1. Welcome of the image Deborah Jackson: Lecturer in Visual and Cultural Studies
2. Discuss images in terms of the operations they perform which is relevant to various media; photography, film, graphic design and art. Discuss the appropriation and reuse of images (and other information) via the internet. Interested in the idea that image data is endlessly variable and usable and that this goes far beyond an aesthetic expression.
4. We are in an era of remixability, of editing and re-editing, of open-source democratisation All of this of course raises interesting questions relating to, amongst other things, authorship. The world wide web has been widely credited as the facilitator of our increased networking; Here we can look at some of the benefits and caveats associated with this virtual interaction: On one hand it offers the benefits of equality with knowledge information transfer and sharing (provided you are privileged enough to have access to a computer and the internet). And on the other side it reinforce privilege, it corrodes specialisms, expertise and professionalism, and there is an uncertainty of interactions.
5. Charles Leadbeater explores the ways in which mass collaboration is dramatically reshaping our approach to work, play, and communication. Society is no longer based on mass consumption but on mass participation. New forms of collaboration-such as Wikipedia, Facebook, MySpace, and YouTube-are paving the way for an age in which people want to be players, rather than mere spectators, in the production process. We-Think explains how the rise of mass collaboration will affect us and the world in which we live. We think therefore we are. The future is us.
6. Mass collaboration and Swarm Theory: describes the collective behavior of decentralized, self-organized systems, natural or artificial. How do the simple actions of individuals add up to the complex behavior of a group?
8. This is what democracy looks like! The line between creation and consumption has blurred since the emergence of Internet applications…though user appropriation of file-sharing technologies. So debates about the real or authentic quality of images has shifted since the emergence of new media towards discussions about how users interact with digital material Exploring &quot;net culture&quot; -- with its emphasis on the free sharing of information and with a status system based on the intelligent use of skill, rather than wealth, age, or social connections we can see that it has become mainstream culture.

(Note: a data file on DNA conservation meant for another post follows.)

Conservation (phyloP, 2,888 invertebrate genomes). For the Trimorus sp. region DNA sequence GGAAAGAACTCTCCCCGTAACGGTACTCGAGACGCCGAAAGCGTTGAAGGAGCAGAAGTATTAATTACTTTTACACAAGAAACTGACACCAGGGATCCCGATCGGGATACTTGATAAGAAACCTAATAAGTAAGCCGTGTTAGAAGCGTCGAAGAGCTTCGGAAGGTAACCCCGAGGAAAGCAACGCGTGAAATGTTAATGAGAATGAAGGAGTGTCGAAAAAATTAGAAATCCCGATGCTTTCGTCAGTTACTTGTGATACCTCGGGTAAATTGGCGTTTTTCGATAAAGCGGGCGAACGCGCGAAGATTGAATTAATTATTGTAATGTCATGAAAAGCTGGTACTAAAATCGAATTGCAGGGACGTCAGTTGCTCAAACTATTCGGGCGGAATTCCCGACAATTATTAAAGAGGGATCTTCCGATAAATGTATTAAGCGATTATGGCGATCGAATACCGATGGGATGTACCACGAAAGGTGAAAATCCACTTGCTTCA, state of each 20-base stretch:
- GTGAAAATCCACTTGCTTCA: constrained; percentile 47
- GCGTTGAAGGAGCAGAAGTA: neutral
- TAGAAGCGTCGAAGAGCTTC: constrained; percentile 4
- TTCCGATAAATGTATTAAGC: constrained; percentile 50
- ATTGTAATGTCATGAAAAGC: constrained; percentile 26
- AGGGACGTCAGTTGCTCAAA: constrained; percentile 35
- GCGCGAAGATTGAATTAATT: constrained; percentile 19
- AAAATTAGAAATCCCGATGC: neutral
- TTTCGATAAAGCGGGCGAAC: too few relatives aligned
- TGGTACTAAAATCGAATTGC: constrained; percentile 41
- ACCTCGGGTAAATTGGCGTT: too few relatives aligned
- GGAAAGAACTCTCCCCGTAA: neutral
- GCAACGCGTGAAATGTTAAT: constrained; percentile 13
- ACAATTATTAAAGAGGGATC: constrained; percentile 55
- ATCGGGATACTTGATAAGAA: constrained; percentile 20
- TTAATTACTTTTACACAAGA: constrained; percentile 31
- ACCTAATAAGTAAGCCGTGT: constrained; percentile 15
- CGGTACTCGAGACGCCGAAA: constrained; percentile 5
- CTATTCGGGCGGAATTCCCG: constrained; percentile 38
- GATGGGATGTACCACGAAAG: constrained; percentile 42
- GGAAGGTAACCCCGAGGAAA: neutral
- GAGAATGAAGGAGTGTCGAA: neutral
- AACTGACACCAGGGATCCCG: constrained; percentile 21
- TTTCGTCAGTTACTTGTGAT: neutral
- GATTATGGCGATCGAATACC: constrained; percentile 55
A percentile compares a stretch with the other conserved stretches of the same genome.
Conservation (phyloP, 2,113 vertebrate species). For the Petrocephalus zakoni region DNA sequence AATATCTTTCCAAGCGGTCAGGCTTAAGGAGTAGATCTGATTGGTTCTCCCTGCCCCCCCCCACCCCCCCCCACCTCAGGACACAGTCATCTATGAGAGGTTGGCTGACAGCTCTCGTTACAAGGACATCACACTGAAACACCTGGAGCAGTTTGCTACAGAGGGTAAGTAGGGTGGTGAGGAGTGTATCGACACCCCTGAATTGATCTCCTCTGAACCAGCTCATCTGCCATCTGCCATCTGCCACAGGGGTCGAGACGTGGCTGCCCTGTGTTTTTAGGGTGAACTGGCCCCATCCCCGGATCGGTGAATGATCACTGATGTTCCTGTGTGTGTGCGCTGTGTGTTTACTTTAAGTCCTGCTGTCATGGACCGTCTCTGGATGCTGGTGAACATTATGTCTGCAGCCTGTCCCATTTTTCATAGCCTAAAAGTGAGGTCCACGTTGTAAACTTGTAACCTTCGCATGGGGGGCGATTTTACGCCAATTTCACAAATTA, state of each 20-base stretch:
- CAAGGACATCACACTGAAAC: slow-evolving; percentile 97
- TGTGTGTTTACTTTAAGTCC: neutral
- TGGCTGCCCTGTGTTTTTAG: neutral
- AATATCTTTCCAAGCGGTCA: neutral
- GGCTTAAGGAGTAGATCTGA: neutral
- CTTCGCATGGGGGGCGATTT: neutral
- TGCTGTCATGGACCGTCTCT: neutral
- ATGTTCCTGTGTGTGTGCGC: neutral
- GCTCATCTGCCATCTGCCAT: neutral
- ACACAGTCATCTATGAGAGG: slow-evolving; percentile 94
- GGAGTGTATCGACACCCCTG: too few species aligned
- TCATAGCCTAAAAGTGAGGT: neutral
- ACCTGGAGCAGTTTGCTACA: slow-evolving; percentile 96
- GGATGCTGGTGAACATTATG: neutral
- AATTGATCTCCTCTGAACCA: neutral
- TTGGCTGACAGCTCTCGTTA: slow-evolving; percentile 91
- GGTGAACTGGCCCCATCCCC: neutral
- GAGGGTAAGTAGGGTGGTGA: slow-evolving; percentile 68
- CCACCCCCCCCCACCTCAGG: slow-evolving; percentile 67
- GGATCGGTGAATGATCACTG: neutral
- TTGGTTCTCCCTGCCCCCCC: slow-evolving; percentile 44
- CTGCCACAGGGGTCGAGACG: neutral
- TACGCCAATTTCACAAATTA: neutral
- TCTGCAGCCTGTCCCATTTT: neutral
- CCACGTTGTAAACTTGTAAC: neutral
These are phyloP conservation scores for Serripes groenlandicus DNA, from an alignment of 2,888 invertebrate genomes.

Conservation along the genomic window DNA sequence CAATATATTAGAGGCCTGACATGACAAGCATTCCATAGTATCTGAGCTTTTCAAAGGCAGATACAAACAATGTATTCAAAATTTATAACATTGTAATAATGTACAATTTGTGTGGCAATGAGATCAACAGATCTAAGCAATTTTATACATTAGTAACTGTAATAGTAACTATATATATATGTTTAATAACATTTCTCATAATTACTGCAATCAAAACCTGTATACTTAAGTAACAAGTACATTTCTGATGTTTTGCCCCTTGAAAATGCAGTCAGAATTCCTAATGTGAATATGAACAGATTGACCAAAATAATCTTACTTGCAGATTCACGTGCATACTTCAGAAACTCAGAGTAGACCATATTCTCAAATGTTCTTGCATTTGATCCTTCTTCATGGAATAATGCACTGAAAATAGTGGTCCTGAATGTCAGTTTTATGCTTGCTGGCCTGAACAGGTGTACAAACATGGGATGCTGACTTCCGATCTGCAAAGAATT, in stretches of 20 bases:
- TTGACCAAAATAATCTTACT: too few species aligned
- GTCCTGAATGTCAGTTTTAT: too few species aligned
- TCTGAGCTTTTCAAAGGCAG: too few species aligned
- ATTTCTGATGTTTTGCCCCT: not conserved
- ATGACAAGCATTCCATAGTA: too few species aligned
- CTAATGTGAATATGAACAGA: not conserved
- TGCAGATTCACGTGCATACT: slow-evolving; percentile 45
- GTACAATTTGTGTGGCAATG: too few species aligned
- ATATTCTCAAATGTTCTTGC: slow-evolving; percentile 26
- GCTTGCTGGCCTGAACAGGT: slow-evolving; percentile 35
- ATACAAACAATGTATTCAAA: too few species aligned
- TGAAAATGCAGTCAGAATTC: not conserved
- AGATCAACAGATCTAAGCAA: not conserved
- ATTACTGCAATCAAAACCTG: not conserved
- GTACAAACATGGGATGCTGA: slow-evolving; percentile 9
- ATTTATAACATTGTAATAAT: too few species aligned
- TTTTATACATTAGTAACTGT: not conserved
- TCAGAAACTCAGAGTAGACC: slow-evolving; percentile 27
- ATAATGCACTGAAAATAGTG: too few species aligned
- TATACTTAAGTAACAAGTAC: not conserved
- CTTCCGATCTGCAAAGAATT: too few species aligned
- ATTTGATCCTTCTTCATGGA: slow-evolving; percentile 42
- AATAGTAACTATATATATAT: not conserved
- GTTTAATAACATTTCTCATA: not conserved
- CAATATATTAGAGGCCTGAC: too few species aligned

9. “ Exploring the ‘image’ in our neoliberal network society (society of the post-spectacle, of the simulacrum, of the proliferation of electronic media and their saturation of the real), the distribution of percepts, affects, and concepts.” Virtual Citizenship and New Technologies Symposium Wayne State University, Detroit
10. Marshall McLuhan is best known for coining the term &quot;Global Village” which is a vision that applies to today's worldwide, integrated electronic network
11. McLuhan emphasized the way in which media molds our psyches to interact with the environment and with each other. It is important to note that for McLuhan &quot;media&quot; did not merely include printed matter or electronic media or even artwork, but also tools and artifacts. (&quot;We shape our tools and they in turn shape us.&quot;) According to McLuhan's theory, technologies alter the manner in which we habitually process information. McLuhan claimed that new media produce new “ratios of the senses.”
12. McLuhan prophesied that printed books would become obsolete, killed off by television and by other electronic information technology. In The Gutenberg Galaxy McLuhan had stated, &quot;Print is the technology of individualism.&quot; In War and Peace in the Global Village , he predicted that the newly emerging electronic network would recreate &quot;the world in the image of a global village&quot;, in which people understood instantly the impact of their actions and shared knowledge about possible solutions.
13. Marshall McLuhan: “The medium is the message.” McLuchan’s mandate is relevant to the contemporary changing mediascape
14. If a traditional 20th century model of cultural communication described movement of information in one direction from a source to a receiver, now the reception point is just a temporary station on the information’s path.
15. French Cultural Theorist and Urbanist Paul Virilio who is known for his writings about technology as it has developed in relation to speed and power.